Durable end to AIDS will require HIV vaccine development

February 5, 2014, NIH/National Institute of Allergy and Infectious Diseases

Broader global access to lifesaving antiretroviral therapies and wider implementation of proven HIV prevention strategies could potentially control and perhaps end the HIV/AIDS pandemic. However, a safe and at least moderately effective HIV vaccine is needed to reach this goal more expeditiously and in a more sustainable way, according to a new commentary from Anthony S. Fauci, M.D., director of the National Institute of Allergy and Infectious Diseases (NIAID), part of the National Institutes of Health, and colleague Hilary D. Marston, M.D., M.P.H.

In the piece, the authors note that behavioral, cultural and legal factors have hindered HIV prevention and treatment efforts and explain why those factors necessitate the development of an HIV vaccine. Although attempts to develop a vaccine have so far proven disappointing, recent advances offer encouraging areas for HIV vaccine researchers to pursue, according to the authors. Notably, the discovery of naturally occurring broadly neutralizing antibodies against HIV and studies of their stimulation in infected individuals have opened new avenues in . Using improved understanding of those antibodies and the specific sites on HIV to which they bind, the natural process of antibody evolution could be replicated and greatly expedited allowing protection against initial infection. Significant advances also have been made in understanding T-cell responses that may be important to vaccine-induced immunity against HIV.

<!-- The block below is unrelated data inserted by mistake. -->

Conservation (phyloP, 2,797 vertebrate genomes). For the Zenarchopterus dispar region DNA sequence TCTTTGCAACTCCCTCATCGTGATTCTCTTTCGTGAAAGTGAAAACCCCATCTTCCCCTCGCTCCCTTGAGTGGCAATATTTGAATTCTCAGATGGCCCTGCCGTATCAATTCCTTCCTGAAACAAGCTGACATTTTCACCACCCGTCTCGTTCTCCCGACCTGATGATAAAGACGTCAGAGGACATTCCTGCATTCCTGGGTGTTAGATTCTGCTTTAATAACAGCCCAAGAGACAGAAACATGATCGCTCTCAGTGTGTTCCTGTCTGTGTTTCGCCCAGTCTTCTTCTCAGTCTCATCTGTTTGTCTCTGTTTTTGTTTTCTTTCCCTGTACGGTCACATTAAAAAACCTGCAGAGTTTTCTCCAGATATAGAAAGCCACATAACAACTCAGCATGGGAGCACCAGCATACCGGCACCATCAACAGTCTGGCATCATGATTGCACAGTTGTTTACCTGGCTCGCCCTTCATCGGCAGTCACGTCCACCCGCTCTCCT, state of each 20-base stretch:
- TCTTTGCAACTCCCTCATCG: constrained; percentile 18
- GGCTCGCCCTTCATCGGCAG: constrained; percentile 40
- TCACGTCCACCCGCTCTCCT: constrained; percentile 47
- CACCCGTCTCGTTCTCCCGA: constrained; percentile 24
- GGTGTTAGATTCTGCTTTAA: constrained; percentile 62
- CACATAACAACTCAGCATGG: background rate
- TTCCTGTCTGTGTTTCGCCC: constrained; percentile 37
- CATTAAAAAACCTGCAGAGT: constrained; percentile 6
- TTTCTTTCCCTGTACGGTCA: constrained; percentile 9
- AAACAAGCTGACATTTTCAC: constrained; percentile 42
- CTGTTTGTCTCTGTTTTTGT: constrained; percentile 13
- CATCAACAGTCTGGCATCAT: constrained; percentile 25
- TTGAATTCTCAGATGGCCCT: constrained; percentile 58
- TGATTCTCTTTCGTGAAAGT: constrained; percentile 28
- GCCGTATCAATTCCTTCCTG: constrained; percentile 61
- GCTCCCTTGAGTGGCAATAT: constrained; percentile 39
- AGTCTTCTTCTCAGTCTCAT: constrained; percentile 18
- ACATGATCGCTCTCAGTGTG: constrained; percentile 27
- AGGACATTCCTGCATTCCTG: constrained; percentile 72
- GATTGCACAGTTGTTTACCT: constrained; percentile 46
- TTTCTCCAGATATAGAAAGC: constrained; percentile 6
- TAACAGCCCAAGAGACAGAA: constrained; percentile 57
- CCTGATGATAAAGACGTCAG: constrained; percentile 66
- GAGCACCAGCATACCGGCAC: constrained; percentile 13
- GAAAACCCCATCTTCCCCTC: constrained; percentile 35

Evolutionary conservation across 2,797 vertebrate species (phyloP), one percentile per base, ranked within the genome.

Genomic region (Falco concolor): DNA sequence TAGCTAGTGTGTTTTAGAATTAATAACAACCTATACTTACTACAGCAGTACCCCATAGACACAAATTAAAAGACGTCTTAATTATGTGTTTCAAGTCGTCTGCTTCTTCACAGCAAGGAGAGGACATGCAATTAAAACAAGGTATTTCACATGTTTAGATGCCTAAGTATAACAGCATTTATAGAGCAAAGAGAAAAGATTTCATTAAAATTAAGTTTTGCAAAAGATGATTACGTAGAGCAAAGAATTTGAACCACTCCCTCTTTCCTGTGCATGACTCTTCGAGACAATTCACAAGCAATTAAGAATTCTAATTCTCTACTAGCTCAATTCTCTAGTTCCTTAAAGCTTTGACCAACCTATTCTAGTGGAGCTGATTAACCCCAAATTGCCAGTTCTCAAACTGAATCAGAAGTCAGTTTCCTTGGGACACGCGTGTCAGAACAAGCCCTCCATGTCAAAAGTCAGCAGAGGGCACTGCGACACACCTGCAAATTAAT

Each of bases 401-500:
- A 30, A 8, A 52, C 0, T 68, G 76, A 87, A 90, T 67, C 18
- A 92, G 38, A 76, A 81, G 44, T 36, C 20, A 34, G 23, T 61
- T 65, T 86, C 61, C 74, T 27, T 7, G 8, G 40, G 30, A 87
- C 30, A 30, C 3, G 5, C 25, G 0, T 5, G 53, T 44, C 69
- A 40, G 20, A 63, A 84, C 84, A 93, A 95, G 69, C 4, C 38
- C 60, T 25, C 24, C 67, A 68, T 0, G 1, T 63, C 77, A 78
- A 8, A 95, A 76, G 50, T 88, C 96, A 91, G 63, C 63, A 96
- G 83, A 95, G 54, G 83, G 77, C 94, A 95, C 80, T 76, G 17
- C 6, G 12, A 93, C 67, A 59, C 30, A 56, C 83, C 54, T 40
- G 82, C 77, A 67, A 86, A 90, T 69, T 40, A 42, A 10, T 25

The authors conclude that "the HIV prevention community should hold fast to its commitment to vaccine science. Ultimately, we believe, the only guarantee of a sustained end of the AIDS pandemic lies in a combination of nonvaccine prevention methods and the development and deployment of a safe and sufficiently effective HIV vaccine."

Explore further: Scientists find mechanism that helps HIV evade antibodies, stabilize key proteins

More information: AS Fauci and HD Marston. Ending AIDS—Is an HIV vaccine necessary? New England Journal of Medicine DOI: 10.1056/NEJMp1313771 (2014).

Related Stories

Scientists find mechanism that helps HIV evade antibodies, stabilize key proteins

February 3, 2014
NIH scientists have discovered a mechanism involved in stabilizing key HIV proteins and thereby concealing sites where some of the most powerful HIV neutralizing antibodies bind, findings with potential implications for HIV ...

Animal vaccine study yields insights that may advance HIV vaccine research

December 18, 2013
A vaccine study in monkeys designed to identify measurable signs that the animals were protected from infection by SIV, the monkey version of HIV, as well as the mechanism of such protection has yielded numerous insights ...

Key goals for building on 30 years of HIV/AIDS research

May 31, 2011
In the 30 years since the first reported cases of a mysterious illness now known as AIDS, researchers have made extraordinary advances in understanding, treating and preventing the disease. Now the challenge, according to ...